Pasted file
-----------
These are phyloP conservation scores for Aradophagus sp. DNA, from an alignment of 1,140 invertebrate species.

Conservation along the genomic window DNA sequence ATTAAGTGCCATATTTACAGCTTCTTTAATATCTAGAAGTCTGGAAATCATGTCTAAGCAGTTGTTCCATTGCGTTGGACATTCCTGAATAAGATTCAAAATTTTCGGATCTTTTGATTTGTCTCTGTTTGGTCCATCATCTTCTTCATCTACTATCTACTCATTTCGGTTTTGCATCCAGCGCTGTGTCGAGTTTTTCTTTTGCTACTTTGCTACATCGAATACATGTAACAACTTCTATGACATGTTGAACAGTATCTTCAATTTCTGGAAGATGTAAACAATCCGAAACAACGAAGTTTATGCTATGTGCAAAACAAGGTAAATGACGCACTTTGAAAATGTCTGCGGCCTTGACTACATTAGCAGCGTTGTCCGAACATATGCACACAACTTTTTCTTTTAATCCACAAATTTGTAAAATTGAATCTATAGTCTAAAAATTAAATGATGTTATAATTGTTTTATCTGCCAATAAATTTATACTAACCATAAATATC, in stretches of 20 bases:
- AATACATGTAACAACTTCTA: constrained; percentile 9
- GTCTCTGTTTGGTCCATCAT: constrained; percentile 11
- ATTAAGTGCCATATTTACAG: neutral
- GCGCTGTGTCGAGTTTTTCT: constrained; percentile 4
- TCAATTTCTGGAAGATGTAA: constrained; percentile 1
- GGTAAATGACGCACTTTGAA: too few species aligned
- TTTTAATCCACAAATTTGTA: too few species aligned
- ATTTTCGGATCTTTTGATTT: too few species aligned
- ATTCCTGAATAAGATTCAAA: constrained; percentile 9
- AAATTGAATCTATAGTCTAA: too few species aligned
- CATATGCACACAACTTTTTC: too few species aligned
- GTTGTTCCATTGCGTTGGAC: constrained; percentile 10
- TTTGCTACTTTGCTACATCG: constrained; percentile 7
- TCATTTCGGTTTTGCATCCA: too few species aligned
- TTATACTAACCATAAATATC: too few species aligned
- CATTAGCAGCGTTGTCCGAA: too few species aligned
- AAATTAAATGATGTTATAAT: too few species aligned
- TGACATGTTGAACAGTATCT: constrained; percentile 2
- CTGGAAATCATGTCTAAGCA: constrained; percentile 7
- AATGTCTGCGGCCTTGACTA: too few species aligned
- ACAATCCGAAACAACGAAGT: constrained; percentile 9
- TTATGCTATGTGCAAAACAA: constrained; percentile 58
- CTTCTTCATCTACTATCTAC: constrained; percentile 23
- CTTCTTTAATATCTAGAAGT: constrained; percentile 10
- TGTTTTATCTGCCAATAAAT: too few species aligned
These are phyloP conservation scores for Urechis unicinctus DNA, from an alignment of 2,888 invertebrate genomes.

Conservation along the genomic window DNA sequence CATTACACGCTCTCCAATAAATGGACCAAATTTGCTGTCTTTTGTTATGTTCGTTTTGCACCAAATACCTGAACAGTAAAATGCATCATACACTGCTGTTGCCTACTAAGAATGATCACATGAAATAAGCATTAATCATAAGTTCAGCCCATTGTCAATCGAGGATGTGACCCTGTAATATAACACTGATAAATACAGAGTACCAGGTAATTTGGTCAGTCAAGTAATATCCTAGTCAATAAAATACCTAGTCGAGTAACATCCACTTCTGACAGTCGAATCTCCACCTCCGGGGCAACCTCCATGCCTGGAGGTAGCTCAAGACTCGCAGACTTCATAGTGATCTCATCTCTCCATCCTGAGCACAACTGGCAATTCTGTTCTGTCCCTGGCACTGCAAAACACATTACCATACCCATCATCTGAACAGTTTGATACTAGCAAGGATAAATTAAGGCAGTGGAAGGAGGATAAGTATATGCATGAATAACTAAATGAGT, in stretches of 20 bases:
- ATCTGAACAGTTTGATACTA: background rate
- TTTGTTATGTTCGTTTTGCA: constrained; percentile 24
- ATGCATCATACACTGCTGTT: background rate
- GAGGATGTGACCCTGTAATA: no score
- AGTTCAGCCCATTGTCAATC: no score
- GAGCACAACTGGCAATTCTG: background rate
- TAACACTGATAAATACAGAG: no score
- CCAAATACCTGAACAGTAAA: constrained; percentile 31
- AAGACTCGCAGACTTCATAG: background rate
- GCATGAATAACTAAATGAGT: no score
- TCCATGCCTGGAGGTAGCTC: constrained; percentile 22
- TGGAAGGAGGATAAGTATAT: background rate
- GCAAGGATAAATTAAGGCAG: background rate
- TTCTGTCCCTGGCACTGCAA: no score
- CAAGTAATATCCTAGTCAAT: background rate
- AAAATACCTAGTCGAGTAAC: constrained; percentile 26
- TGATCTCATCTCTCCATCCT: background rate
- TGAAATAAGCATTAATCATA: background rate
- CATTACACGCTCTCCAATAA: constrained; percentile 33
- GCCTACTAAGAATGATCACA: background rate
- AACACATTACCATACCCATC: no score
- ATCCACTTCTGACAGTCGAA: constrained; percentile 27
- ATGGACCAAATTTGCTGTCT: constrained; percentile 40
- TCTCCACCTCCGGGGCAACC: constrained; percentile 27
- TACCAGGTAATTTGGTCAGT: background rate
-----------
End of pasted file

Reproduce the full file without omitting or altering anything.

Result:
These are phyloP conservation scores for Aradophagus sp. DNA, from an alignment of 1,140 invertebrate species.

Conservation along the genomic window DNA sequence ATTAAGTGCCATATTTACAGCTTCTTTAATATCTAGAAGTCTGGAAATCATGTCTAAGCAGTTGTTCCATTGCGTTGGACATTCCTGAATAAGATTCAAAATTTTCGGATCTTTTGATTTGTCTCTGTTTGGTCCATCATCTTCTTCATCTACTATCTACTCATTTCGGTTTTGCATCCAGCGCTGTGTCGAGTTTTTCTTTTGCTACTTTGCTACATCGAATACATGTAACAACTTCTATGACATGTTGAACAGTATCTTCAATTTCTGGAAGATGTAAACAATCCGAAACAACGAAGTTTATGCTATGTGCAAAACAAGGTAAATGACGCACTTTGAAAATGTCTGCGGCCTTGACTACATTAGCAGCGTTGTCCGAACATATGCACACAACTTTTTCTTTTAATCCACAAATTTGTAAAATTGAATCTATAGTCTAAAAATTAAATGATGTTATAATTGTTTTATCTGCCAATAAATTTATACTAACCATAAATATC, in stretches of 20 bases:
- AATACATGTAACAACTTCTA: constrained; percentile 9
- GTCTCTGTTTGGTCCATCAT: constrained; percentile 11
- ATTAAGTGCCATATTTACAG: neutral
- GCGCTGTGTCGAGTTTTTCT: constrained; percentile 4
- TCAATTTCTGGAAGATGTAA: constrained; percentile 1
- GGTAAATGACGCACTTTGAA: too few species aligned
- TTTTAATCCACAAATTTGTA: too few species aligned
- ATTTTCGGATCTTTTGATTT: too few species aligned
- ATTCCTGAATAAGATTCAAA: constrained; percentile 9
- AAATTGAATCTATAGTCTAA: too few species aligned
- CATATGCACACAACTTTTTC: too few species aligned
- GTTGTTCCATTGCGTTGGAC: constrained; percentile 10
- TTTGCTACTTTGCTACATCG: constrained; percentile 7
- TCATTTCGGTTTTGCATCCA: too few species aligned
- TTATACTAACCATAAATATC: too few species aligned
- CATTAGCAGCGTTGTCCGAA: too few species aligned
- AAATTAAATGATGTTATAAT: too few species aligned
- TGACATGTTGAACAGTATCT: constrained; percentile 2
- CTGGAAATCATGTCTAAGCA: constrained; percentile 7
- AATGTCTGCGGCCTTGACTA: too few species aligned
- ACAATCCGAAACAACGAAGT: constrained; percentile 9
- TTATGCTATGTGCAAAACAA: constrained; percentile 58
- CTTCTTCATCTACTATCTAC: constrained; percentile 23
- CTTCTTTAATATCTAGAAGT: constrained; percentile 10
- TGTTTTATCTGCCAATAAAT: too few species aligned
These are phyloP conservation scores for Urechis unicinctus DNA, from an alignment of 2,888 invertebrate genomes.

Conservation along the genomic window DNA sequence CATTACACGCTCTCCAATAAATGGACCAAATTTGCTGTCTTTTGTTATGTTCGTTTTGCACCAAATACCTGAACAGTAAAATGCATCATACACTGCTGTTGCCTACTAAGAATGATCACATGAAATAAGCATTAATCATAAGTTCAGCCCATTGTCAATCGAGGATGTGACCCTGTAATATAACACTGATAAATACAGAGTACCAGGTAATTTGGTCAGTCAAGTAATATCCTAGTCAATAAAATACCTAGTCGAGTAACATCCACTTCTGACAGTCGAATCTCCACCTCCGGGGCAACCTCCATGCCTGGAGGTAGCTCAAGACTCGCAGACTTCATAGTGATCTCATCTCTCCATCCTGAGCACAACTGGCAATTCTGTTCTGTCCCTGGCACTGCAAAACACATTACCATACCCATCATCTGAACAGTTTGATACTAGCAAGGATAAATTAAGGCAGTGGAAGGAGGATAAGTATATGCATGAATAACTAAATGAGT, in stretches of 20 bases:
- ATCTGAACAGTTTGATACTA: background rate
- TTTGTTATGTTCGTTTTGCA: constrained; percentile 24
- ATGCATCATACACTGCTGTT: background rate
- GAGGATGTGACCCTGTAATA: no score
- AGTTCAGCCCATTGTCAATC: no score
- GAGCACAACTGGCAATTCTG: background rate
- TAACACTGATAAATACAGAG: no score
- CCAAATACCTGAACAGTAAA: constrained; percentile 31
- AAGACTCGCAGACTTCATAG: background rate
- GCATGAATAACTAAATGAGT: no score
- TCCATGCCTGGAGGTAGCTC: constrained; percentile 22
- TGGAAGGAGGATAAGTATAT: background rate
- GCAAGGATAAATTAAGGCAG: background rate
- TTCTGTCCCTGGCACTGCAA: no score
- CAAGTAATATCCTAGTCAAT: background rate
- AAAATACCTAGTCGAGTAAC: constrained; percentile 26
- TGATCTCATCTCTCCATCCT: background rate
- TGAAATAAGCATTAATCATA: background rate
- CATTACACGCTCTCCAATAA: constrained; percentile 33
- GCCTACTAAGAATGATCACA: background rate
- AACACATTACCATACCCATC: no score
- ATCCACTTCTGACAGTCGAA: constrained; percentile 27
- ATGGACCAAATTTGCTGTCT: constrained; percentile 40
- TCTCCACCTCCGGGGCAACC: constrained; percentile 27
- TACCAGGTAATTTGGTCAGT: background rate